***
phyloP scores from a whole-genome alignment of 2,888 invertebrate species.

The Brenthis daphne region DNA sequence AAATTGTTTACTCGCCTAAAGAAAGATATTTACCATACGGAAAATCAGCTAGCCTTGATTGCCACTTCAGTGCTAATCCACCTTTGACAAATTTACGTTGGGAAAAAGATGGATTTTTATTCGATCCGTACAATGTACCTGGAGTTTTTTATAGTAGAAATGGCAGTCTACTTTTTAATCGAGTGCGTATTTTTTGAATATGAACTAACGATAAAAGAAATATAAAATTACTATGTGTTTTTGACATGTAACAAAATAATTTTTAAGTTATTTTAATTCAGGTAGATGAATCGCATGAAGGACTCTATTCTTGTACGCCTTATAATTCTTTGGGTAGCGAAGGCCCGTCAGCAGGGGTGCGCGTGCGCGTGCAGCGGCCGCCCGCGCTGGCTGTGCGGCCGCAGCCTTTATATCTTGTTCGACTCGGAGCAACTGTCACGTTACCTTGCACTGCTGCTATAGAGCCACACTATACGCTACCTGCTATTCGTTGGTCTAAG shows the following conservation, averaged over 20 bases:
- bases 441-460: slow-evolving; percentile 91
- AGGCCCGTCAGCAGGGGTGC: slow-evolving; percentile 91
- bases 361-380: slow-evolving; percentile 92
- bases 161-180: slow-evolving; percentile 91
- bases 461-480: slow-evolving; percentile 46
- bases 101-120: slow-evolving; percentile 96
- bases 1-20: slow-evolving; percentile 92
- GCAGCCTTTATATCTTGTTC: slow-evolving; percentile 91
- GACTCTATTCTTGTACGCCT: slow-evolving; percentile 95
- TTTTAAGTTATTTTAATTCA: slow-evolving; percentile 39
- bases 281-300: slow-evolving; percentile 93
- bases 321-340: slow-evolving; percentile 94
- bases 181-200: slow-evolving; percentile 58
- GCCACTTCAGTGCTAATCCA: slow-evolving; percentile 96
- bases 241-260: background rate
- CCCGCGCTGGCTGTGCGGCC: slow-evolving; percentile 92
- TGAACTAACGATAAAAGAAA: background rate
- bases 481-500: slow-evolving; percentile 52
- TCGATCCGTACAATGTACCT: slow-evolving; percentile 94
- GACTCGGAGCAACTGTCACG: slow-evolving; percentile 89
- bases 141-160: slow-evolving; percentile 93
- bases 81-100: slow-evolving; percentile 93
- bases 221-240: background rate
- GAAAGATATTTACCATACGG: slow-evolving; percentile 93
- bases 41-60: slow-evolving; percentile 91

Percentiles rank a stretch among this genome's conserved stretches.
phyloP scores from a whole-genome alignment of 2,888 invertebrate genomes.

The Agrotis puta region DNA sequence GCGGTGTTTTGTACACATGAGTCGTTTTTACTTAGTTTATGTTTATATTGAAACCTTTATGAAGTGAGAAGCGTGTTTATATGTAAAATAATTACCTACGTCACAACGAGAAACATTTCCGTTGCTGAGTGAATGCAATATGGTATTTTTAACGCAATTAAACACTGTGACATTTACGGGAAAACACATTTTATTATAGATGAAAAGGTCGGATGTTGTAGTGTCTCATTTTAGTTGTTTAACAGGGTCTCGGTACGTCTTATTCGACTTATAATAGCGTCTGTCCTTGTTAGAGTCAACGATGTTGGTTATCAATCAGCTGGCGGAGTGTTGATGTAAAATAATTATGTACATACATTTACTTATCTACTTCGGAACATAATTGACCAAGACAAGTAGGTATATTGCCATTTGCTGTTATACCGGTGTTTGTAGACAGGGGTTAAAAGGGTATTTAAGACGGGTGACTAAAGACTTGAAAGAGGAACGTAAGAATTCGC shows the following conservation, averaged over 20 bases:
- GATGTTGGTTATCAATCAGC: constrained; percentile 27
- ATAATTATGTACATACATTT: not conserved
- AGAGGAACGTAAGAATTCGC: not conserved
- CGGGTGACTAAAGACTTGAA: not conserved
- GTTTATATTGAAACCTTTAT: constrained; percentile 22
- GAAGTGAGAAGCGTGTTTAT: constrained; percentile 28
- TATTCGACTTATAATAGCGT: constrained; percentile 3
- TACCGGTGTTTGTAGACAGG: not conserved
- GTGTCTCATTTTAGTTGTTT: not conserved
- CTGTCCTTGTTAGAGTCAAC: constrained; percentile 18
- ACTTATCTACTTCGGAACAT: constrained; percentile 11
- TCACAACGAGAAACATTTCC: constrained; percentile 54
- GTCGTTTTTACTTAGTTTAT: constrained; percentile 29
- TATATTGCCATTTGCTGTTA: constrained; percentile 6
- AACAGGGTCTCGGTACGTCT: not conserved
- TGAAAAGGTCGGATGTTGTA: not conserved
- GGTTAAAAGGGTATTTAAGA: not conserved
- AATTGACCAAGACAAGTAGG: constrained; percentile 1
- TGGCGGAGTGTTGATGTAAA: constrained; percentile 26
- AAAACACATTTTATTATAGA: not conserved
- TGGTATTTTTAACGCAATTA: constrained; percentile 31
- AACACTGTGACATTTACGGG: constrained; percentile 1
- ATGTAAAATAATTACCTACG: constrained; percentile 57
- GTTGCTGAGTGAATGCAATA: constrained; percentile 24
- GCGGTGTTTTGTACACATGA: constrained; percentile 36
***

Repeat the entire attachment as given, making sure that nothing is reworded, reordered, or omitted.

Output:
phyloP scores from a whole-genome alignment of 2,888 invertebrate species.

The Brenthis daphne region DNA sequence AAATTGTTTACTCGCCTAAAGAAAGATATTTACCATACGGAAAATCAGCTAGCCTTGATTGCCACTTCAGTGCTAATCCACCTTTGACAAATTTACGTTGGGAAAAAGATGGATTTTTATTCGATCCGTACAATGTACCTGGAGTTTTTTATAGTAGAAATGGCAGTCTACTTTTTAATCGAGTGCGTATTTTTTGAATATGAACTAACGATAAAAGAAATATAAAATTACTATGTGTTTTTGACATGTAACAAAATAATTTTTAAGTTATTTTAATTCAGGTAGATGAATCGCATGAAGGACTCTATTCTTGTACGCCTTATAATTCTTTGGGTAGCGAAGGCCCGTCAGCAGGGGTGCGCGTGCGCGTGCAGCGGCCGCCCGCGCTGGCTGTGCGGCCGCAGCCTTTATATCTTGTTCGACTCGGAGCAACTGTCACGTTACCTTGCACTGCTGCTATAGAGCCACACTATACGCTACCTGCTATTCGTTGGTCTAAG shows the following conservation, averaged over 20 bases:
- bases 441-460: slow-evolving; percentile 91
- AGGCCCGTCAGCAGGGGTGC: slow-evolving; percentile 91
- bases 361-380: slow-evolving; percentile 92
- bases 161-180: slow-evolving; percentile 91
- bases 461-480: slow-evolving; percentile 46
- bases 101-120: slow-evolving; percentile 96
- bases 1-20: slow-evolving; percentile 92
- GCAGCCTTTATATCTTGTTC: slow-evolving; percentile 91
- GACTCTATTCTTGTACGCCT: slow-evolving; percentile 95
- TTTTAAGTTATTTTAATTCA: slow-evolving; percentile 39
- bases 281-300: slow-evolving; percentile 93
- bases 321-340: slow-evolving; percentile 94
- bases 181-200: slow-evolving; percentile 58
- GCCACTTCAGTGCTAATCCA: slow-evolving; percentile 96
- bases 241-260: background rate
- CCCGCGCTGGCTGTGCGGCC: slow-evolving; percentile 92
- TGAACTAACGATAAAAGAAA: background rate
- bases 481-500: slow-evolving; percentile 52
- TCGATCCGTACAATGTACCT: slow-evolving; percentile 94
- GACTCGGAGCAACTGTCACG: slow-evolving; percentile 89
- bases 141-160: slow-evolving; percentile 93
- bases 81-100: slow-evolving; percentile 93
- bases 221-240: background rate
- GAAAGATATTTACCATACGG: slow-evolving; percentile 93
- bases 41-60: slow-evolving; percentile 91

Percentiles rank a stretch among this genome's conserved stretches.
phyloP scores from a whole-genome alignment of 2,888 invertebrate genomes.

The Agrotis puta region DNA sequence GCGGTGTTTTGTACACATGAGTCGTTTTTACTTAGTTTATGTTTATATTGAAACCTTTATGAAGTGAGAAGCGTGTTTATATGTAAAATAATTACCTACGTCACAACGAGAAACATTTCCGTTGCTGAGTGAATGCAATATGGTATTTTTAACGCAATTAAACACTGTGACATTTACGGGAAAACACATTTTATTATAGATGAAAAGGTCGGATGTTGTAGTGTCTCATTTTAGTTGTTTAACAGGGTCTCGGTACGTCTTATTCGACTTATAATAGCGTCTGTCCTTGTTAGAGTCAACGATGTTGGTTATCAATCAGCTGGCGGAGTGTTGATGTAAAATAATTATGTACATACATTTACTTATCTACTTCGGAACATAATTGACCAAGACAAGTAGGTATATTGCCATTTGCTGTTATACCGGTGTTTGTAGACAGGGGTTAAAAGGGTATTTAAGACGGGTGACTAAAGACTTGAAAGAGGAACGTAAGAATTCGC shows the following conservation, averaged over 20 bases:
- GATGTTGGTTATCAATCAGC: constrained; percentile 27
- ATAATTATGTACATACATTT: not conserved
- AGAGGAACGTAAGAATTCGC: not conserved
- CGGGTGACTAAAGACTTGAA: not conserved
- GTTTATATTGAAACCTTTAT: constrained; percentile 22
- GAAGTGAGAAGCGTGTTTAT: constrained; percentile 28
- TATTCGACTTATAATAGCGT: constrained; percentile 3
- TACCGGTGTTTGTAGACAGG: not conserved
- GTGTCTCATTTTAGTTGTTT: not conserved
- CTGTCCTTGTTAGAGTCAAC: constrained; percentile 18
- ACTTATCTACTTCGGAACAT: constrained; percentile 11
- TCACAACGAGAAACATTTCC: constrained; percentile 54
- GTCGTTTTTACTTAGTTTAT: constrained; percentile 29
- TATATTGCCATTTGCTGTTA: constrained; percentile 6
- AACAGGGTCTCGGTACGTCT: not conserved
- TGAAAAGGTCGGATGTTGTA: not conserved
- GGTTAAAAGGGTATTTAAGA: not conserved
- AATTGACCAAGACAAGTAGG: constrained; percentile 1
- TGGCGGAGTGTTGATGTAAA: constrained; percentile 26
- AAAACACATTTTATTATAGA: not conserved
- TGGTATTTTTAACGCAATTA: constrained; percentile 31
- AACACTGTGACATTTACGGG: constrained; percentile 1
- ATGTAAAATAATTACCTACG: constrained; percentile 57
- GTTGCTGAGTGAATGCAATA: constrained; percentile 24
- GCGGTGTTTTGTACACATGA: constrained; percentile 36